The metabolism is the sum of all chemical reactions that are involved in maintaining the living state of the cells and the organism. We’ve all heard about our metabolism in terms of weight loss, but it’s really so much larger than that - our metabolism regulates all the processes that allow us to grow and reproduce, maintain our structure, and effectively respond to our environments.

Metabolic reactions are categorized into two states:
    Catabolic - the breaking down of compounds to release energy
    Anabolic - the building up of compounds, which requires energy

All metabolic reactions are fueled by food and nutrition, which provide the energy to run these cellular processes, and the building blocks with which to BUILD and MAINTAIN cellular structure and function. When there is a lack of adequate nutrition, the body enters a catabolic state, or a state of breakdown. This is when the body begins breaking down healthy tissues and structures, including our connective tissues, to provide fuel for basic function.

When our bodies enter this catabolic state, it opens the door for a host of issues, the first signs of which can present as dry, dull, tired skin, sagging skin, and overall sluggishness and tiredness. Like all the organs of the body, nutrition and hydration play a key part in the optimal functioning of the skin and helping maintain it is less about cosmetic appearance than it is about health and wellness.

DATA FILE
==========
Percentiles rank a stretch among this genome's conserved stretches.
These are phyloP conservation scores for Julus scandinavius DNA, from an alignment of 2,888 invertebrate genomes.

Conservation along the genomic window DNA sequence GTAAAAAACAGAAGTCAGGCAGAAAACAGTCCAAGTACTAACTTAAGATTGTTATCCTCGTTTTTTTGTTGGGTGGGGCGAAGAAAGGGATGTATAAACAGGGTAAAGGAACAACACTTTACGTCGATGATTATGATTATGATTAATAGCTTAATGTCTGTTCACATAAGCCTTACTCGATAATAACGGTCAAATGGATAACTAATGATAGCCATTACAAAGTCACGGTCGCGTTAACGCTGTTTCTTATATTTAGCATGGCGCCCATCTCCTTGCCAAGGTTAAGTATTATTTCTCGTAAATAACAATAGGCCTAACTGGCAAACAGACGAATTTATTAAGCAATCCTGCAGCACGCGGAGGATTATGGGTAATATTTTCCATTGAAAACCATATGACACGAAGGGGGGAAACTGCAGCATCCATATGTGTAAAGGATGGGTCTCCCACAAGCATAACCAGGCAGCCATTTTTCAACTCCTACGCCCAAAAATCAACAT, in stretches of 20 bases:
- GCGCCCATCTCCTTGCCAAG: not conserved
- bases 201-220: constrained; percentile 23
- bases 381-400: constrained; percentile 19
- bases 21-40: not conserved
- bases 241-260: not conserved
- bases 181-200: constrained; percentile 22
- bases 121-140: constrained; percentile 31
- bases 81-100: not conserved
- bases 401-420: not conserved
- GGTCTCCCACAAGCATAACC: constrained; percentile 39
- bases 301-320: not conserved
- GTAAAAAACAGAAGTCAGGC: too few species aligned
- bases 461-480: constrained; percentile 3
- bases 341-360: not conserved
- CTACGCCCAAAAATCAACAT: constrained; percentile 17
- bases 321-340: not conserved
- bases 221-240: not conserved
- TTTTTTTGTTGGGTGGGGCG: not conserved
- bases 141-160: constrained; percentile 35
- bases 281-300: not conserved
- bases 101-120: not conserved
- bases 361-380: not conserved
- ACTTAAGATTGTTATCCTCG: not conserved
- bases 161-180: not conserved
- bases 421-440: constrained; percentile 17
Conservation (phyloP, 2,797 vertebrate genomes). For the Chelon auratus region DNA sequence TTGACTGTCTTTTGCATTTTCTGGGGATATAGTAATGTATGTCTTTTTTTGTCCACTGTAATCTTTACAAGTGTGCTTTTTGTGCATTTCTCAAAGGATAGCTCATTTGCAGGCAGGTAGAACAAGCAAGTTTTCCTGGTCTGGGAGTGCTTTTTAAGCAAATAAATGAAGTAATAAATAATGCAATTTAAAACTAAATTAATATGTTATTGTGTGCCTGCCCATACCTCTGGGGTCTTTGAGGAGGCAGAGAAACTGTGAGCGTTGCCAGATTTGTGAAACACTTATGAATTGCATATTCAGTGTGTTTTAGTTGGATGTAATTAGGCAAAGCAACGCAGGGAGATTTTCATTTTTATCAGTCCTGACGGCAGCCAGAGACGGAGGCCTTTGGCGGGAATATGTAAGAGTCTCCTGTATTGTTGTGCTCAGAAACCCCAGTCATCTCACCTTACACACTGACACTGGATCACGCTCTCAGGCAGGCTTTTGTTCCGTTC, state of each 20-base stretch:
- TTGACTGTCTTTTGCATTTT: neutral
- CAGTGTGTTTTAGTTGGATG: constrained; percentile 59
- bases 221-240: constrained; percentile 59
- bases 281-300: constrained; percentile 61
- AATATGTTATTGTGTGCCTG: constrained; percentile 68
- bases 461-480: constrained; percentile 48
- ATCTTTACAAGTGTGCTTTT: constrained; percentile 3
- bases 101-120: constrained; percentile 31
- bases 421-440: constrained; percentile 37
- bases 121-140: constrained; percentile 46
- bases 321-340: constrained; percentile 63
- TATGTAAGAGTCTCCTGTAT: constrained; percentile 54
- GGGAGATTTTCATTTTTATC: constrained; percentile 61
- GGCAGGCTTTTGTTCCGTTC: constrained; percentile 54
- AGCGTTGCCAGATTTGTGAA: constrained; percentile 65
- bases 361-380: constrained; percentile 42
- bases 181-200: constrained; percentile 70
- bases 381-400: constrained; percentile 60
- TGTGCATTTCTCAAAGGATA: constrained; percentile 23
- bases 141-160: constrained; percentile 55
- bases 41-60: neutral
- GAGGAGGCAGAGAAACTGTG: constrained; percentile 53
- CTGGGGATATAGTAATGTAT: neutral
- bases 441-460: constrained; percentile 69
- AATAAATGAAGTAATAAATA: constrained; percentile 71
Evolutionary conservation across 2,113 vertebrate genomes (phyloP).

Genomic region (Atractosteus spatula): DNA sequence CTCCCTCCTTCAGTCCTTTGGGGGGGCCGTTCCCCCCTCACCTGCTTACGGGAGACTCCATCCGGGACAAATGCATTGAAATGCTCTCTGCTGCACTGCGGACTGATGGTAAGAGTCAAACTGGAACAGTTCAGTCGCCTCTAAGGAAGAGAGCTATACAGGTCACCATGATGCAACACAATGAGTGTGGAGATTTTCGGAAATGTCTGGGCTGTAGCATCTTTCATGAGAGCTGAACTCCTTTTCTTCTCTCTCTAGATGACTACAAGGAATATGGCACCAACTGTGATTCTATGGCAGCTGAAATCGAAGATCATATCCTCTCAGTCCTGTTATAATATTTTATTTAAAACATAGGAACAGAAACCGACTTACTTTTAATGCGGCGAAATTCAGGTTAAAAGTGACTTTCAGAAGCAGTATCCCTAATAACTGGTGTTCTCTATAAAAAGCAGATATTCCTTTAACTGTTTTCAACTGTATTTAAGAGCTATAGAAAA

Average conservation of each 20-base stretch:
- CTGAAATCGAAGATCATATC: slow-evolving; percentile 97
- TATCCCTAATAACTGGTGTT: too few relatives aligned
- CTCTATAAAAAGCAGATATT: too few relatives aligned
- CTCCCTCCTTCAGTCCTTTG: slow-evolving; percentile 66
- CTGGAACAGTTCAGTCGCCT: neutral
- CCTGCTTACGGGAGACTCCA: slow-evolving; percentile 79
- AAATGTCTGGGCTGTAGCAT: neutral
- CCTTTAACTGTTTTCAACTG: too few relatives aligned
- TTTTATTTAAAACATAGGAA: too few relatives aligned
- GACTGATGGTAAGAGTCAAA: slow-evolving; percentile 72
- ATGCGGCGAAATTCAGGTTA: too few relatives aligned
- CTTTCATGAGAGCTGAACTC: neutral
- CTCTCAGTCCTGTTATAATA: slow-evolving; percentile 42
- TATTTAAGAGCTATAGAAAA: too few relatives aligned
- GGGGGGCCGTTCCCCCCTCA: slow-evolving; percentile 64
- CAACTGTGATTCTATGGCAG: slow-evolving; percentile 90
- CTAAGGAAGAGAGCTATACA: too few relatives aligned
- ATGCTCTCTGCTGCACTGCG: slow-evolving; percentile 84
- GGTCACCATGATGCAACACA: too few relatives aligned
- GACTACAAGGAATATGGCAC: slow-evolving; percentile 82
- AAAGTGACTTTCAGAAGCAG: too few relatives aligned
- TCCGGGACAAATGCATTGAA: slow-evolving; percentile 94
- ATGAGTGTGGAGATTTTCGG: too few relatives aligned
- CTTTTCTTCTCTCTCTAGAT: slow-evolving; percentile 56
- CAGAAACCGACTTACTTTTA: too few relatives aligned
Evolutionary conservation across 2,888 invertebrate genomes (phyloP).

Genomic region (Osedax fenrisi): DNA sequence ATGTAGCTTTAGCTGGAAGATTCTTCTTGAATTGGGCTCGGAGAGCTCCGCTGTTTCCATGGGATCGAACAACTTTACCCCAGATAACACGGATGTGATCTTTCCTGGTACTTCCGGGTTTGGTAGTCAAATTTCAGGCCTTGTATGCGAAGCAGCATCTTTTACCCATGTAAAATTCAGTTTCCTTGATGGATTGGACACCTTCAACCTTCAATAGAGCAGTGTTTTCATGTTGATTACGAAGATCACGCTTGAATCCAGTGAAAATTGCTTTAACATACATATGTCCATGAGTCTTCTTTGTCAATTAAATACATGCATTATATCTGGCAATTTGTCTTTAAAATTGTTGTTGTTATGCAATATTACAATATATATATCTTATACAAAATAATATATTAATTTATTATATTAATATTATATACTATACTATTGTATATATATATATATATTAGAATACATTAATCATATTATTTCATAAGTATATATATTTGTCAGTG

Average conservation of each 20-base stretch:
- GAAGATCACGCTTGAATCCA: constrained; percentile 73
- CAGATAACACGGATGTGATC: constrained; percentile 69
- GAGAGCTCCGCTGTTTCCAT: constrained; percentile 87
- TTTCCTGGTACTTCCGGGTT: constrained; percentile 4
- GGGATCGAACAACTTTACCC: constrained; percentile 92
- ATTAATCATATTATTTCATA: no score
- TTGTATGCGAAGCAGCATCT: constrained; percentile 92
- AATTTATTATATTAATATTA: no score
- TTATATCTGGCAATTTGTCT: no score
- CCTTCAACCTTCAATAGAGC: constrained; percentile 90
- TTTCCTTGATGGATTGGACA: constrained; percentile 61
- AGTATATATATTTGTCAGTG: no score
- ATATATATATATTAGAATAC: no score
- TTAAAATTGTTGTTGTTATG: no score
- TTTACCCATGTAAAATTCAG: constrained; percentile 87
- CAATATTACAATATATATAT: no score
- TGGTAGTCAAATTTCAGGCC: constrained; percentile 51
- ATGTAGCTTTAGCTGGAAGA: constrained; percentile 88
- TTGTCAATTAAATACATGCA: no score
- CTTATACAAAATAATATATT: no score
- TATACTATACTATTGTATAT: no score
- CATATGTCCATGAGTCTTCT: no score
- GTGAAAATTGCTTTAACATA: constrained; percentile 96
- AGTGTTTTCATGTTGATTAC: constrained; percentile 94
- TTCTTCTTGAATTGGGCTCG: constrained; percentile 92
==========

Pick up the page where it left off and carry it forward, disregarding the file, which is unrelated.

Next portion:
To truly eliminate the cause of dry skin, you need to effectively fuel the metabolism. Internal nutrients, Vitamin A , Omega 3 and Omega 6 Fatty Acids are vital. Because Amino Acids play a significant role in water trapping, make sure you’re ingesting enough protein. And, from a topical perspective, Hydroxy Acids (Glycolic, Lactic and Salicylic) can activate production of the skin’s natural moisture factors along with Vitamin A (retinol and retinoic acid) and Vitamin C to support the synthesis of hyaluronic acid and moisture-locking skin lipids (fats).

Now that we’ve established that dry skin is not just a topical issue, it’s important to understand where the breakdown occurs - with the metabolic system.

First, we need to understand how healthy skin receives and maintains adequate levels of hydration. It happens in two ways:

  • Outside-in: the stratum corneum, or top layer of the skin, contains Natural Moisture Factor (NMF), which is highly humectant and binds water, trapping environmental water (read: humidity and/or skin care) within the surface layer of the skin.
  • Inside-out: lower layers of the skin (lower dermis and epidermis) are hydrated by internal bodily fluids. The ground substance, a component of the dermis, is made up of glycosaminoglycans, hyaluronic acid, and other connective tissues that bind internal water, provide transport of nutrients, hormones and waste products, and lubricate the various components of the skin.